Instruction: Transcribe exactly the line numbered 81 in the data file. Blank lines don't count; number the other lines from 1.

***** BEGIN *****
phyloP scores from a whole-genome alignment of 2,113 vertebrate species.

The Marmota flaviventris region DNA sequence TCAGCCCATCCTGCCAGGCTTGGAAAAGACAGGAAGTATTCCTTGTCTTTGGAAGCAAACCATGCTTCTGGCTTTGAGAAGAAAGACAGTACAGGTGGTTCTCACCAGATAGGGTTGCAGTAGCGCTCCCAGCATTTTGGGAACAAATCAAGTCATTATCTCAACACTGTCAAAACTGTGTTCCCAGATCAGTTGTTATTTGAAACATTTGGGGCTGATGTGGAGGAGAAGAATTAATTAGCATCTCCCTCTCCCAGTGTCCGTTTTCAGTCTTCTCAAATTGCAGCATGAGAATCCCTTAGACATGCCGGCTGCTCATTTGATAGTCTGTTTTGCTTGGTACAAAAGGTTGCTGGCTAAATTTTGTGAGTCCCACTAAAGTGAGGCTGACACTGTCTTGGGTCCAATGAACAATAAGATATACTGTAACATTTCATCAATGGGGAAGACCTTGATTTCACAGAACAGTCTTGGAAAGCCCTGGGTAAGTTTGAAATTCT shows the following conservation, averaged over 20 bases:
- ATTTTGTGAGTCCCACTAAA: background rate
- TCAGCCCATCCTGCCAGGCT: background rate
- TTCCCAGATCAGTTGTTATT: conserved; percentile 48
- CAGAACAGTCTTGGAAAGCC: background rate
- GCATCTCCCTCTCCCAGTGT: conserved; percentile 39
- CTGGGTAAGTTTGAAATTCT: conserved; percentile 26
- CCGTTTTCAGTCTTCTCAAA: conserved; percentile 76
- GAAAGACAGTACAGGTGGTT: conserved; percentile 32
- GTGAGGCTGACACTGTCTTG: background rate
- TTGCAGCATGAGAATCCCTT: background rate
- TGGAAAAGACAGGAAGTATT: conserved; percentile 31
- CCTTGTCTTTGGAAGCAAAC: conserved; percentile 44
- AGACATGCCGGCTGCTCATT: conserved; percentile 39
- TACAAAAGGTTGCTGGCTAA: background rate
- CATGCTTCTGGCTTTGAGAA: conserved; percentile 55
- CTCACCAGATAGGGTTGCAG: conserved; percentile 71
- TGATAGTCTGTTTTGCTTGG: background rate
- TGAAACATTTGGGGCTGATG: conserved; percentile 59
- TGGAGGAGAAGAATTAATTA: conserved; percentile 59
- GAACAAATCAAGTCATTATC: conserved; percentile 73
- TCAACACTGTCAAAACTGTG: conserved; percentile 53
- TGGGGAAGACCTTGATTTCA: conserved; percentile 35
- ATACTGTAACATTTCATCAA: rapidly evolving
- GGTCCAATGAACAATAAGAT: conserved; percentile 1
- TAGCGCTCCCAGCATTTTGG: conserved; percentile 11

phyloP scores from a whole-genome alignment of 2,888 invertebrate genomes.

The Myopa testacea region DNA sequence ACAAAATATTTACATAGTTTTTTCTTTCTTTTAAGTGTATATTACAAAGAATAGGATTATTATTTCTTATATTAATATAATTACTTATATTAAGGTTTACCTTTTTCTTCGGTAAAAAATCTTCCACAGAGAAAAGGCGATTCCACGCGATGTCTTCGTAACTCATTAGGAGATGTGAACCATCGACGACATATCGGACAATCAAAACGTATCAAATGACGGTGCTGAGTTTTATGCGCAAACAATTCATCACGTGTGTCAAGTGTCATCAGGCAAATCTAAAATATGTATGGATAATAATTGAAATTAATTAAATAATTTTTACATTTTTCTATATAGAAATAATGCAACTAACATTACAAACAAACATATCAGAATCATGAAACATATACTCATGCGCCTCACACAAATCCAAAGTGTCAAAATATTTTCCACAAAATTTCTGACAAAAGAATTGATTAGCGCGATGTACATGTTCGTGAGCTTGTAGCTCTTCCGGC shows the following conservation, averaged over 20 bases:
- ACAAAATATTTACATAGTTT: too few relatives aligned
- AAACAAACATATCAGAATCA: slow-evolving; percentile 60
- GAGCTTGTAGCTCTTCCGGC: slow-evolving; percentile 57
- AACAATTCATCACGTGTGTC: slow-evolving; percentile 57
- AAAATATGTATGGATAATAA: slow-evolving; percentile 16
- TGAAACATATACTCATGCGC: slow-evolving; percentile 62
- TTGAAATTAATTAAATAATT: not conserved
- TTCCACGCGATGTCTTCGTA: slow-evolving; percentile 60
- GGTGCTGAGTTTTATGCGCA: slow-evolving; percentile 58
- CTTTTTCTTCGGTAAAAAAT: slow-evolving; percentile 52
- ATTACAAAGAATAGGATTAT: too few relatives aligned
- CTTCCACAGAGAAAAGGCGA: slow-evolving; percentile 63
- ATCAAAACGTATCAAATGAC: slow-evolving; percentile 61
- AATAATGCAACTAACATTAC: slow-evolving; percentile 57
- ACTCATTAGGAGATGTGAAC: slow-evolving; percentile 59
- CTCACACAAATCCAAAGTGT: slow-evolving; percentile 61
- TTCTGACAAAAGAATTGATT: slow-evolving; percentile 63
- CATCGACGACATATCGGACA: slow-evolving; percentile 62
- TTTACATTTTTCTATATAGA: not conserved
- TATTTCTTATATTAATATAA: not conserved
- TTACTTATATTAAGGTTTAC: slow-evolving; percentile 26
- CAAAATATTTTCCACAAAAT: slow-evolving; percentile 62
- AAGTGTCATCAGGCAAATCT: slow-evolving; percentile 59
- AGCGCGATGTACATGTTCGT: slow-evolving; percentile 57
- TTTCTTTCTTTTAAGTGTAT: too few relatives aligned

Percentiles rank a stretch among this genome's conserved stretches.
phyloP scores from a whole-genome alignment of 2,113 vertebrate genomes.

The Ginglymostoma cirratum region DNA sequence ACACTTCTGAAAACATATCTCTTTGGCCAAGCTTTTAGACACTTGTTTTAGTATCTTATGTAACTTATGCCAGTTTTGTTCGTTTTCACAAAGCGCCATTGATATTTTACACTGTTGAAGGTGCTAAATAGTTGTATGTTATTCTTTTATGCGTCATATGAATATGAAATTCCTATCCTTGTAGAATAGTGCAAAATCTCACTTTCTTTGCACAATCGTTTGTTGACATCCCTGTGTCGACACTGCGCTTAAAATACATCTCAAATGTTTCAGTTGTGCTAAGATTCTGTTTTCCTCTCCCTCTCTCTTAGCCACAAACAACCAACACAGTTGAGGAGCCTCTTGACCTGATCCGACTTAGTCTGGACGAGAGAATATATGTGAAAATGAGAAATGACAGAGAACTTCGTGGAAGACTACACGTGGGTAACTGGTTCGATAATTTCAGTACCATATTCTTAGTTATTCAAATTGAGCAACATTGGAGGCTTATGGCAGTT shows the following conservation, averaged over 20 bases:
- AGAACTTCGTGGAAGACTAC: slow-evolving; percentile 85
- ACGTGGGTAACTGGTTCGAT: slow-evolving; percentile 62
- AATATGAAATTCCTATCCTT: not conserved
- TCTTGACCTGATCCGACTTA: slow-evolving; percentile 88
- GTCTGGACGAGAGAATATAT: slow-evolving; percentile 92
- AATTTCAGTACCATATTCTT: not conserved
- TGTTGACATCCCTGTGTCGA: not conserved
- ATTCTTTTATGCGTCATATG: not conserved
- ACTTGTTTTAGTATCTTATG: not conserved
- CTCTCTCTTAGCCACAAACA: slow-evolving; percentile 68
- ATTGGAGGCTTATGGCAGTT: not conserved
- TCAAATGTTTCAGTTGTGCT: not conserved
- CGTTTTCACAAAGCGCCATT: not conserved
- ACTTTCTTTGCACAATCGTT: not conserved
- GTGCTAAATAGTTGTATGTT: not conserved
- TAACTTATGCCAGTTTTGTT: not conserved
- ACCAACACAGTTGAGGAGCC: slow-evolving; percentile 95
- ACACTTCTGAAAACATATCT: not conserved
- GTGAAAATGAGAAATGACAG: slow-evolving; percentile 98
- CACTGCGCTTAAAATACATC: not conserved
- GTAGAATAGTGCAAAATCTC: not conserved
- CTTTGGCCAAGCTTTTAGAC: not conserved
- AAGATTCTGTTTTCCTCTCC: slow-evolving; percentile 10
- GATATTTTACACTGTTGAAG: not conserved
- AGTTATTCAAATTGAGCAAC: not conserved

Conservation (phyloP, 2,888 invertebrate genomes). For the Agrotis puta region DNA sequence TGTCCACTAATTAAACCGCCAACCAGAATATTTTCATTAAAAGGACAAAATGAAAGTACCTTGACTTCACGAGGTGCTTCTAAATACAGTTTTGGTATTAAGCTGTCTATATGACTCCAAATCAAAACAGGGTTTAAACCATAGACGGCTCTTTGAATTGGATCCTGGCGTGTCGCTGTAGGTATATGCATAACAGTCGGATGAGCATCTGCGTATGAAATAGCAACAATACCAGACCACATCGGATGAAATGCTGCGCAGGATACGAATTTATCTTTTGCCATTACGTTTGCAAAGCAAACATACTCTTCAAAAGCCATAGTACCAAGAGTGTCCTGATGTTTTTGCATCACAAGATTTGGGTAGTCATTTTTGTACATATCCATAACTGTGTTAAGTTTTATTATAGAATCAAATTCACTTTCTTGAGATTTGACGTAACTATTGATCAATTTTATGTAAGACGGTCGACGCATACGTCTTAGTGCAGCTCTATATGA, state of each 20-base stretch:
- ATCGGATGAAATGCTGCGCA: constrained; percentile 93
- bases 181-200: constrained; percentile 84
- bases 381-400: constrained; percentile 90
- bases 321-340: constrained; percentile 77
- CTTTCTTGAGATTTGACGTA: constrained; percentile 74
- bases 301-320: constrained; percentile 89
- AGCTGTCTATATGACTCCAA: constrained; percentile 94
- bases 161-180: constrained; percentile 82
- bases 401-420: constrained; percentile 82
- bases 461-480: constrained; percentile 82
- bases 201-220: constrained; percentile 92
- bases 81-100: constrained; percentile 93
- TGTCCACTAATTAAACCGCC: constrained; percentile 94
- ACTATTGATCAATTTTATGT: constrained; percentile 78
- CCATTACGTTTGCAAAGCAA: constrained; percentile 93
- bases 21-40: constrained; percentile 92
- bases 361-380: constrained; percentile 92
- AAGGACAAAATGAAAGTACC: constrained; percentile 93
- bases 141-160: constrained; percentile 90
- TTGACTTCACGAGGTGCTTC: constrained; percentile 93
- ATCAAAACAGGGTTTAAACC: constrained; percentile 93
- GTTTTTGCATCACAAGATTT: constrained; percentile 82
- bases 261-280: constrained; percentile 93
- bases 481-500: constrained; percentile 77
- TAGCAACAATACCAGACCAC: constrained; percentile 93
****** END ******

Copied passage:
- GATATTTTACACTGTTGAAG: not conserved